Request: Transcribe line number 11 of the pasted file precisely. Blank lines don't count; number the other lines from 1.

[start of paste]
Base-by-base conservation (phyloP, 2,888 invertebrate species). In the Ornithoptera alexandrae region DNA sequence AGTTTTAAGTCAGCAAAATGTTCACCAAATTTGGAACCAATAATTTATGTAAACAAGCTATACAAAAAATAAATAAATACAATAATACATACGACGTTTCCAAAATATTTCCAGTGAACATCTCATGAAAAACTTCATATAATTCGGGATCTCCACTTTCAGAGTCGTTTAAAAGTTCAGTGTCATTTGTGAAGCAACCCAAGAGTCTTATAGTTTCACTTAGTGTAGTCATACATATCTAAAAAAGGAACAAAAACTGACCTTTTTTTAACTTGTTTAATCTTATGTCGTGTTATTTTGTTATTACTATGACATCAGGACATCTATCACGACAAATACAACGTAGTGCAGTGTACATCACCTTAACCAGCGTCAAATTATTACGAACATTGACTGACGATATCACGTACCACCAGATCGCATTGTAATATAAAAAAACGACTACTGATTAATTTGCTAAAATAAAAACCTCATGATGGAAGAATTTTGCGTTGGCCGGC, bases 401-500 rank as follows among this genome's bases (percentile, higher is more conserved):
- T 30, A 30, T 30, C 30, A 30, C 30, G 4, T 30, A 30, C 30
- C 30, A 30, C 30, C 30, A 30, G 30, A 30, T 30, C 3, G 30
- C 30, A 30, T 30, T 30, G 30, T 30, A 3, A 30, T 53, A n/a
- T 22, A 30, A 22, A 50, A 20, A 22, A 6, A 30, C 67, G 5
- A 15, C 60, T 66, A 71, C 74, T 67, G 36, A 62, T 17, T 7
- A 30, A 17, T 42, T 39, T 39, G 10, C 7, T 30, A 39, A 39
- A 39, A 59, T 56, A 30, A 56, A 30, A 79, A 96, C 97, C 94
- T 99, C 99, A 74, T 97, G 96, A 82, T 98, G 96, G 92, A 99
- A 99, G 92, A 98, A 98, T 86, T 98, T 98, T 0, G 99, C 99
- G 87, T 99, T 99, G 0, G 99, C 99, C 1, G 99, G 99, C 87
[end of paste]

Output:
- G 87, T 99, T 99, G 0, G 99, C 99, C 1, G 99, G 99, C 87